Eye Alaska - Yellow & Elephant
Record Label: Fearless Records
Release Date: July 22, 2008
Aside from frontman Brandon Wronski's puzzlingly bad fashion sense, which for some reason only shows itself when the group performs live (what is that backpack thing, anyway?), Eye Alaska are in a desirable position for any band that is still relatively unknown. Sporting Chase Kensrue, the brother of Dustin from Thrice, and a deal with the prestigious Fearless Records (though not so much recently), the band has pretty much all the publicity it needs to blow up this coming year. Publicity alone is not enough however, and that's what Yellow & Elephant is for; to show that these guys are walking the walk.
Eye Alaska can best be summed up as a jazzy, ambient pop/rock band. They rely heavily on electronic programming and gorgeous orchestral synths to craft their sound, both of which are immediately evident on the melodic opening "I Knew You'd Never Fly." The entire EP mostly flows in the vein of this track, highlighting Wronski's versatile vocals (he actually sounds like a calmer, version of Jonathan Cook from Forever the Sickest Kids) and Kensrue's ethereal keys. Guitarist Cameron Alexander also contributes nicely to build-ups here and there, but guitars from both Alexander and Kensrue are more or less at a minimum. So is the stifled use of drums, which are often replaced in favor of electronic beats. Unlike bands conforming to the growing electro-pop scene, Eye Alaska's dreamy sound is well enhanced by the beats.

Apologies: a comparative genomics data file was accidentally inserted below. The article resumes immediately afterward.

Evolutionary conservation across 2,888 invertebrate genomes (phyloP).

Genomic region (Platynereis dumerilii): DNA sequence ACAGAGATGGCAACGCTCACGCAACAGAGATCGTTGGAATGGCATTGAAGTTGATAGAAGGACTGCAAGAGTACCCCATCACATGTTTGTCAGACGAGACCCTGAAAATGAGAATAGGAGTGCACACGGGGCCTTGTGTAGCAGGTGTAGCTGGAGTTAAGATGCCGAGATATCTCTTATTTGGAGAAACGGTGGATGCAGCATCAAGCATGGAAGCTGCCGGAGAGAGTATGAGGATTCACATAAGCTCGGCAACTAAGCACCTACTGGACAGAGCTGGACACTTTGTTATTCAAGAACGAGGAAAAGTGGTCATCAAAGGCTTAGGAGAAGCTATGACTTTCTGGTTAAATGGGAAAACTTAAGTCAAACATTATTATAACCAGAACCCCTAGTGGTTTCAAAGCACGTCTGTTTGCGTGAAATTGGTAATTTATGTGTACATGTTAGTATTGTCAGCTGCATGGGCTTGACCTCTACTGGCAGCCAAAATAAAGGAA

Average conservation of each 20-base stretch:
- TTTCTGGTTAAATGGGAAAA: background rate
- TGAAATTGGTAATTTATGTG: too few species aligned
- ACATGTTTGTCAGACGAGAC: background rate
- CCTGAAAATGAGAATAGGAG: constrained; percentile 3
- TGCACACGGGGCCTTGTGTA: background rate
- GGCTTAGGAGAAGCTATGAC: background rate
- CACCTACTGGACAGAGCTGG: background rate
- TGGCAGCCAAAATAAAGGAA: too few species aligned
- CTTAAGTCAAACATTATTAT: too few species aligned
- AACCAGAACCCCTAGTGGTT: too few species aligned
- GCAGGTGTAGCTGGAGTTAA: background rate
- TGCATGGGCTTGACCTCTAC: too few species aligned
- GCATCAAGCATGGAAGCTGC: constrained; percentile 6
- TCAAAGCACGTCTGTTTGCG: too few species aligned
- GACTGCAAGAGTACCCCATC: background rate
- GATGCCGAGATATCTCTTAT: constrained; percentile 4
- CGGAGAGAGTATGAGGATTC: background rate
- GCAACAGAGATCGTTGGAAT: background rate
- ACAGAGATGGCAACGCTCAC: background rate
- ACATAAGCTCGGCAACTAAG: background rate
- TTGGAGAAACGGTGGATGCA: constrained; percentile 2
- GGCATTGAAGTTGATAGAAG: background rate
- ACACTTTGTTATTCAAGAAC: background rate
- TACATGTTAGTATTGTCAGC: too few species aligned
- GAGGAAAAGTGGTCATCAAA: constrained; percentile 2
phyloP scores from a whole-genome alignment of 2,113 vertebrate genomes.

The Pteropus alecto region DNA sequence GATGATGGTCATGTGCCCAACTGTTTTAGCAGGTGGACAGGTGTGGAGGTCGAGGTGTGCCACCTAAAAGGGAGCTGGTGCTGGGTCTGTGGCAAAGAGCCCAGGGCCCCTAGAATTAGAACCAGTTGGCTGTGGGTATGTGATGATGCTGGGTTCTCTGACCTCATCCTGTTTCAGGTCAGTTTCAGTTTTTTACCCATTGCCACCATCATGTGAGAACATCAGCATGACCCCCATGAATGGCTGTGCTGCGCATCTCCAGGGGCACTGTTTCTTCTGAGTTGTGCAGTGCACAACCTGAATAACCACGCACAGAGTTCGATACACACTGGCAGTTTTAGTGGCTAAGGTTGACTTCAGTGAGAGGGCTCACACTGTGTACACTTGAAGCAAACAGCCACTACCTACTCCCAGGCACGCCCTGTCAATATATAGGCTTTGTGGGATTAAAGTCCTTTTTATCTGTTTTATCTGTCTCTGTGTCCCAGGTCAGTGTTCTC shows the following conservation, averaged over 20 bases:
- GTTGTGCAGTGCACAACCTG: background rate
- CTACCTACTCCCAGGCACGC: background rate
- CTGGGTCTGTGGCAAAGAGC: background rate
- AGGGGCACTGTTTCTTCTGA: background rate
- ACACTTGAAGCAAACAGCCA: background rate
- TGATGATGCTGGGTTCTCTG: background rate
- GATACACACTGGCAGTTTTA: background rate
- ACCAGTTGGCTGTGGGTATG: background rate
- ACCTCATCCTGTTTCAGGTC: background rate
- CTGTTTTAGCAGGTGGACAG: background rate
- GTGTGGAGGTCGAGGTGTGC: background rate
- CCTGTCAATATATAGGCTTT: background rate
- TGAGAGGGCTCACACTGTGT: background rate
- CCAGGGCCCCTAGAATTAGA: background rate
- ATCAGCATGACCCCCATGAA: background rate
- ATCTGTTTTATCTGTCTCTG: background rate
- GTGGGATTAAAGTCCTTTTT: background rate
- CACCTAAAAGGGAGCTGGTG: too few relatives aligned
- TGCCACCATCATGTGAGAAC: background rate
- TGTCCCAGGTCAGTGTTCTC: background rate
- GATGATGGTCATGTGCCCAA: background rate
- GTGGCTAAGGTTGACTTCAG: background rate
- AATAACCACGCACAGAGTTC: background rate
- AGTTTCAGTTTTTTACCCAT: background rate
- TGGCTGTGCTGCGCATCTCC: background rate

But to label the band's music only as "dreamy" would be a mistake. "Roll Right Over" is practically Rick Astley, or at least, an attempt at R&B. Either way, the song is something you can groove to on the dance floor, which is rare and laudable for a band like this. The closing "Cheetah and the Tiger" begins with a jazzy intro reminiscent of Nujabes before heading back into their signature ambience, almost as if to show off just how diverse and mature the band can be (plus, it works with the song).
The lyrics are a wonderful addition to the EP, offering introspective insights like, "My one vice is that I always say that Iím ready but I meant it twice / My one vice is that the cure for me seems it's coming few and far between me and my... / Self-centered, severely egocentric point of view / I've grown accustomed to these words "I am not who I am?"" on "Stop Me Now... I'm Not Ready" or urgent wake-up calls blaring, "Wake up I'm calling you / Get up they're mocking you! / I thought that you were the ones who would make it all on your own" on "I Knew You'd Never Fly." Rest assured, the lyrics make no mistake on Yellow & Elephant.
There is very little "wrong" with the record, save for a boring album cover and that some songs sound too similar. "I Never Knew You'd Fly" could easily be confused with "Stop Me Now... I'm Not Ready" and the same could be said of some of the other tracks. But otherwise, I highly recommend Yellow & Elephant for the moody occasions when you're looking for something to calm you down or Rick and Roll to.
I don't find the album cover all that boring. I like Hindu-themed stuff. I think its tactful, I actually sought out this band after seeing its cover in the store. But a good review, overall. I'm anxious to pick this up.
Roll Right Over is so fucking good. Finally listened to this band and I definetly became a fan, I love the chanting at the end of I Knew You'd Never Fly. Overall good release and its good for fearless to diversify their roster if they play their cards right this band has the potential to be huge.